Julian Valdez

Julian Valdez

Julian Valdez is a masters student of Applied Psychology focusing on consumer psychology at the University of Southern California. Before this, he obtained a Bachelor of Arts in Psychology at University of California, Riverside.

His current research project investigates the effect of MPAA ratings on moviegoer interest in films. Based on box office analysis, it is currently believed that violent content boosts a film’s appeal however R rated films, which are the most violent commercial films produced, are consistently the poorest financial performers. This research uses choice based conjoint analysis in order to identify trends in consumer desire to view these films independently of box office performance. The aim of this study is to inform marketing efforts within the film industry.

Results

The Motion Picture Association of America's film ratings have become an integral part of any piece of marketing that promotes a film. The core purpose of the MPAA ratings is to warn consumers of content that they may find objectionable before they see a movie. This system, however, introduces major peripheral effects. Research has shown that box office success, and consumer appeal is positively correlated with violence in film. On average, it appears as though viewers are intrigued by violent material and are often willing to pay the cost of a movie ticket to see it. The ratings themselves act as an additional factor that limits the accessibility of such content to certain viewers. While films with nonrestrictive ratings (PG and PG-13) are often successful, restricted films, which include the most violent movies that are widely released, typically perform poorer than films with any other rating. Thus far, it is unclear as to whether the decrease in revenue for R rated films is due to the restrictions that accompany the rating, or if moviegoer interest drops beyond the PG-13 rating. This study seeks to determine 1) whether viewer interest increases continually as MPAA ratings and descriptors indicate greater levels of violence? 2) Do R rated films receive less viewer interest than PG-13 rated films as has been indicated by box office analysis?

A choice-based conjoint study was developed in order to investigate the research questions. In this study, respondents were presented with tasks that included Plot Overview, MPAA Rating, and MPAA Rating Descriptions (such as “Violence” and “Strong Language”) as attributes.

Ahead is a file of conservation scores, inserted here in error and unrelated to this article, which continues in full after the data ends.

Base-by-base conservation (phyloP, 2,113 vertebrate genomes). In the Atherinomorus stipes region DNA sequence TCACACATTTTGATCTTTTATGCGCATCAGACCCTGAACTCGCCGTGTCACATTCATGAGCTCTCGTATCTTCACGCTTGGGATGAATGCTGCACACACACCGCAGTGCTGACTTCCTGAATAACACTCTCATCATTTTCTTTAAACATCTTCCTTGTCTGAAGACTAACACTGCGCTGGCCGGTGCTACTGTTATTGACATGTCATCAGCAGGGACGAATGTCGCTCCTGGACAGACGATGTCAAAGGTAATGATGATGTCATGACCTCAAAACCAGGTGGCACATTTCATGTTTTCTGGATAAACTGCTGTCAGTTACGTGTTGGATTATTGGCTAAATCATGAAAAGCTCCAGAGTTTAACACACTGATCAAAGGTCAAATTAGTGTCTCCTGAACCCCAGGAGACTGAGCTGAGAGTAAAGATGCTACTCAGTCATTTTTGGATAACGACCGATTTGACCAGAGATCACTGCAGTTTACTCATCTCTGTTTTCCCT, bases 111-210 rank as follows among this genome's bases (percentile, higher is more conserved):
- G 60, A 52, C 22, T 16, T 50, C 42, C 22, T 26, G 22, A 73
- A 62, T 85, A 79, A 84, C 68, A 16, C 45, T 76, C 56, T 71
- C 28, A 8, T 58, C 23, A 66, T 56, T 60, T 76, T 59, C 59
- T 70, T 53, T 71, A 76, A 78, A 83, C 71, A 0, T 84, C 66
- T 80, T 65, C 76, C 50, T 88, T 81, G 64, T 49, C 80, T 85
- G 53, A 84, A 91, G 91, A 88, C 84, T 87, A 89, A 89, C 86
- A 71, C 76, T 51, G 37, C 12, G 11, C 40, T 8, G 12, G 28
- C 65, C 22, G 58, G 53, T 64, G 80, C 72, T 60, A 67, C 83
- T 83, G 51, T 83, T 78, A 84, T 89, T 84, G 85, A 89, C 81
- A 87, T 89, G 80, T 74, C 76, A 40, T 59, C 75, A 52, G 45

The findings of this study indicate that, in certain contexts, there is, in fact, a difference in consumer interest in viewing a film based on the MPAA rating and the descriptors which are attributed to it. However, the direction of interest as descriptors indicated greater levels of violence was somewhat surprising. while No Violence was the least favored descriptor, there was a large preference for films with Violence as opposed to those with Strong Violence in their descriptions.

When considering film ratings, contrary to what has been believed R rated films drew more interest than did films that were rated PG-13. It appears as though, in spite of relatively poor box office performance, R rated films generate greater interest than films in the much more lucrative PG-13 rated category.

Although box office data indicates that violence is a selling point while an R rating is a condemnation, the results indicate that there is more to the story when consumer interest is taken into account. When tested empirically, violence is appealing to a point. While there is a strong preference for violence in film, this preference drops significantly when the violence is described as being strong. On the other hand, an R rating only seems to be beneficial to consumer interest in spite of the fact that box office performance of R rated films is relatively poor on average.

If you would like to know more about Julian’s research, please feel free to contact him at: This email address is being protected from spambots. You need JavaScript enabled to view it.

 

 

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